After both of my parents had died, I was left with some special memorabilia and a powerful need to remember them. Thus, the shadow box. For me, it captured some aspects of their lives and gave me comfort to look at it on the shelf above my computer.
After both of my parents had died, I was left with some special memorabilia and a powerful need to remember them.
The background photos include (from top) my parents with me as a baby; my mother in front of her father’s tailor shop, wearing a suit he made for her; my mother with my brothers and me in front of our newly built suburban home; and my parents and younger brothers (I’m hidden behind the watch).
The scarf draped across the box was Mom’s. She wore scarves most days and was a wizard at creating all kinds of arrangements with them, a talent I did not inherit. She often wore the small pin on the scarf to hold it in place.
The elephant pin came with its own special story. It was the first gift my father gave my mother. She called it her pre-engagement gift. I’ll give Dad credit for choosing something unique, but holy cow, no way was I going to wear that. Apparently, Mom lost the pin on a bus and was heartbroken. So, she put an ad in the newspaper describing it and offering a modest reward for its return. And amazingly, someone did return it to her (or maybe not so amazing given its beauty).
The Mickey Mouse watch was a gift to my father for his Bar Mitzvah. My father wrote this to my son, to whom he gave the watch on the occasion of his first grandson’s Bar Mitzvah:
A procession of gifts – the inevitable pen and pencil set, a siddur [Jewish prayer book], a tie clasp, envelopes with $2.00 and $3.00 in cash, a rare $5.00 bill, and a Mickey Mouse watch… By 10:00 pm, the “man of the day” and the older sister are dispatched to the babysitter who has been minding the younger brother and sister at the house about a block away. Their big day is ended. The adult revelers go on and on. The only memento of all of this — the [Mickey Mouse] watch — is now in Jonathan’s proud possession.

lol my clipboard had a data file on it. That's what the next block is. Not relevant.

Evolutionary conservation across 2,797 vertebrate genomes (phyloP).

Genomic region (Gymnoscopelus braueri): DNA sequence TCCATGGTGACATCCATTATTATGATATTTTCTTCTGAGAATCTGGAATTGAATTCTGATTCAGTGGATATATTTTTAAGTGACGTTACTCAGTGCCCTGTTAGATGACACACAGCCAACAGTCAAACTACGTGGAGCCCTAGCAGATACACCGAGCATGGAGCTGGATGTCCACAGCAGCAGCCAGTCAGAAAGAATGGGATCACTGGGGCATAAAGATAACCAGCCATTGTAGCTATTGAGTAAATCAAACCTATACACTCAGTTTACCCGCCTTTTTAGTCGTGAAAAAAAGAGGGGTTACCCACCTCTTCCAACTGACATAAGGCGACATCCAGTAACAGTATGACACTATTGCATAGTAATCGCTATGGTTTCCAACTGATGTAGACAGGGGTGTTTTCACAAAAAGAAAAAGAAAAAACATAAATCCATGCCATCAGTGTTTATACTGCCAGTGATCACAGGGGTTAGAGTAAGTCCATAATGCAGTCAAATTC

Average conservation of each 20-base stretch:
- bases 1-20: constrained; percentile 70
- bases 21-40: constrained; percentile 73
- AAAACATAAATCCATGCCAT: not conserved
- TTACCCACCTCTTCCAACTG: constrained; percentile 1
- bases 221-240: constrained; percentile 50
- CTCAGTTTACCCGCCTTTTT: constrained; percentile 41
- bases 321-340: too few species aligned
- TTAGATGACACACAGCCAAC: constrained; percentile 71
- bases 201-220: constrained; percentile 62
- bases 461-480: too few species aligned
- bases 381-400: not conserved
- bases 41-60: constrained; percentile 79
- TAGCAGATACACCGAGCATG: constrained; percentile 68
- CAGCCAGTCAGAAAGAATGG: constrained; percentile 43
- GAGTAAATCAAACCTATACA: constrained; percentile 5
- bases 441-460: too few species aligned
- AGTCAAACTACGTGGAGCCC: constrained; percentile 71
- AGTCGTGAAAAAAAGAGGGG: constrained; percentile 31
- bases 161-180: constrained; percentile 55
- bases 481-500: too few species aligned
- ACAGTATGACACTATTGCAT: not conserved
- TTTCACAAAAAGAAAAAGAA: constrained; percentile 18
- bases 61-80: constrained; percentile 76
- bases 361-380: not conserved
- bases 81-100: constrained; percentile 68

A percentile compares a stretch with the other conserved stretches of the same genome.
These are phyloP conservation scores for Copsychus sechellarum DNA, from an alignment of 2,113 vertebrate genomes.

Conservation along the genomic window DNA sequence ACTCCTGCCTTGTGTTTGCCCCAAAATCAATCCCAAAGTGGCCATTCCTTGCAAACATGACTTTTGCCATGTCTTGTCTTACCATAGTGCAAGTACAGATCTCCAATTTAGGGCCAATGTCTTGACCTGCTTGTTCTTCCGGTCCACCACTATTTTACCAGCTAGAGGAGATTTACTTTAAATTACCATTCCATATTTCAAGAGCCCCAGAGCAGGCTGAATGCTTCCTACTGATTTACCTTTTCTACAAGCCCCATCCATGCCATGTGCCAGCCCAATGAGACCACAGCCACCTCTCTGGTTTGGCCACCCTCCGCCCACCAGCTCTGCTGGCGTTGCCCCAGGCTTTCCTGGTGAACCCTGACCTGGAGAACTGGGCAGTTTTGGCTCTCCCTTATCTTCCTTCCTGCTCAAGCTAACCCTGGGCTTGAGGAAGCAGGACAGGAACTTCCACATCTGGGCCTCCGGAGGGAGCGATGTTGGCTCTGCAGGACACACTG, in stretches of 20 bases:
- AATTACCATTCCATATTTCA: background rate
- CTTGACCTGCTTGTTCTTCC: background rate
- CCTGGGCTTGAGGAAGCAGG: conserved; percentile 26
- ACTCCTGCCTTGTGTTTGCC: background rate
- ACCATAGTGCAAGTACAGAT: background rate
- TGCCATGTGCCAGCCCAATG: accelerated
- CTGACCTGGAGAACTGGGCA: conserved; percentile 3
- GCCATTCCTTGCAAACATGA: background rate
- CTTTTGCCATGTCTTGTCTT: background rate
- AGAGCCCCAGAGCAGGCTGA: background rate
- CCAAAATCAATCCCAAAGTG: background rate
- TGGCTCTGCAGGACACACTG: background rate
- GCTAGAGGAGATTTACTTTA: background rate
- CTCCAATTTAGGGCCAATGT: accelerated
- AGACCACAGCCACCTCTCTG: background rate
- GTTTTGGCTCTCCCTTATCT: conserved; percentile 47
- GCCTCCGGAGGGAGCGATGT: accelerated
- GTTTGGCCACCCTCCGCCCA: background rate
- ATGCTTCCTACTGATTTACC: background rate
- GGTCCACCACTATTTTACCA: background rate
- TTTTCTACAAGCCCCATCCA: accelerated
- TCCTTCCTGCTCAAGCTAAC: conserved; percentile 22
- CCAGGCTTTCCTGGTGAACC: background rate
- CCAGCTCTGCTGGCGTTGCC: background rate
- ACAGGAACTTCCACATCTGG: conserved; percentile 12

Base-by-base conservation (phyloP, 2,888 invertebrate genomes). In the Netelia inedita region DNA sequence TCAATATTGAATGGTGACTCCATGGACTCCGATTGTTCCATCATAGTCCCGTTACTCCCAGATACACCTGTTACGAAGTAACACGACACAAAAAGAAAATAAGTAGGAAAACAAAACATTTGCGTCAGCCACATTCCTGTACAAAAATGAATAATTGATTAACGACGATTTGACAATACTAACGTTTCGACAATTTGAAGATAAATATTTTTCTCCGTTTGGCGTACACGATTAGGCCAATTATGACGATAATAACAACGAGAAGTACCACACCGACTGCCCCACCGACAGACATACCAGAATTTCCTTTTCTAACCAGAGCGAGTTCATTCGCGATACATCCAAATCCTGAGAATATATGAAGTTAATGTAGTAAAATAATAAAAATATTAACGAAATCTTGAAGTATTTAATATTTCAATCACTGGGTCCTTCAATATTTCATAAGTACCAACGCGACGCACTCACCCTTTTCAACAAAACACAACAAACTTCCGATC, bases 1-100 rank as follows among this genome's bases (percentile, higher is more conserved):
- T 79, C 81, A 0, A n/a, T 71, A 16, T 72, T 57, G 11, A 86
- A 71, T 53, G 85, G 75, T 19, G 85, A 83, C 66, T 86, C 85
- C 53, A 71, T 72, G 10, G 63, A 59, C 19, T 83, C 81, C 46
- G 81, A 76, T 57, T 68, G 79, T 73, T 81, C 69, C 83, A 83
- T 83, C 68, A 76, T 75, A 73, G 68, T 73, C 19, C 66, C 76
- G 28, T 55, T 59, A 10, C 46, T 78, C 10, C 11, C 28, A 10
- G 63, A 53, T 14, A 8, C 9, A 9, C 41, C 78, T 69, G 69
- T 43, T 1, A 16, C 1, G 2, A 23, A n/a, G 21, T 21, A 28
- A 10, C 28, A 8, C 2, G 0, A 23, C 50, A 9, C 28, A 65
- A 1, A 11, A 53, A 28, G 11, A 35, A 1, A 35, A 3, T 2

Sadly, we could never get the watch working. Even if we had, a thirteen-year-old boy in 1984 had little interest in it. I kept it in a drawer thinking I would give it to my son when he was older, but in my heart, I knew I would keep it. My father had told me the story of the watch so many times that just looking at it reminds me of him.
I loved creating the shadow box as a way of dealing with my feelings of loss and being an orphan, even though I was lucky to have become one as I approached age 70. The objects left behind by our loved ones can trigger powerful memories. Finding a way to display some of my parents’ things keeps them alive in my heart.
Boomer. Educator. Advocate. Eclectic topics: grandkids, special needs, values, aging, loss, & whatever. Author: Terribly Strange and Wonderfully Real.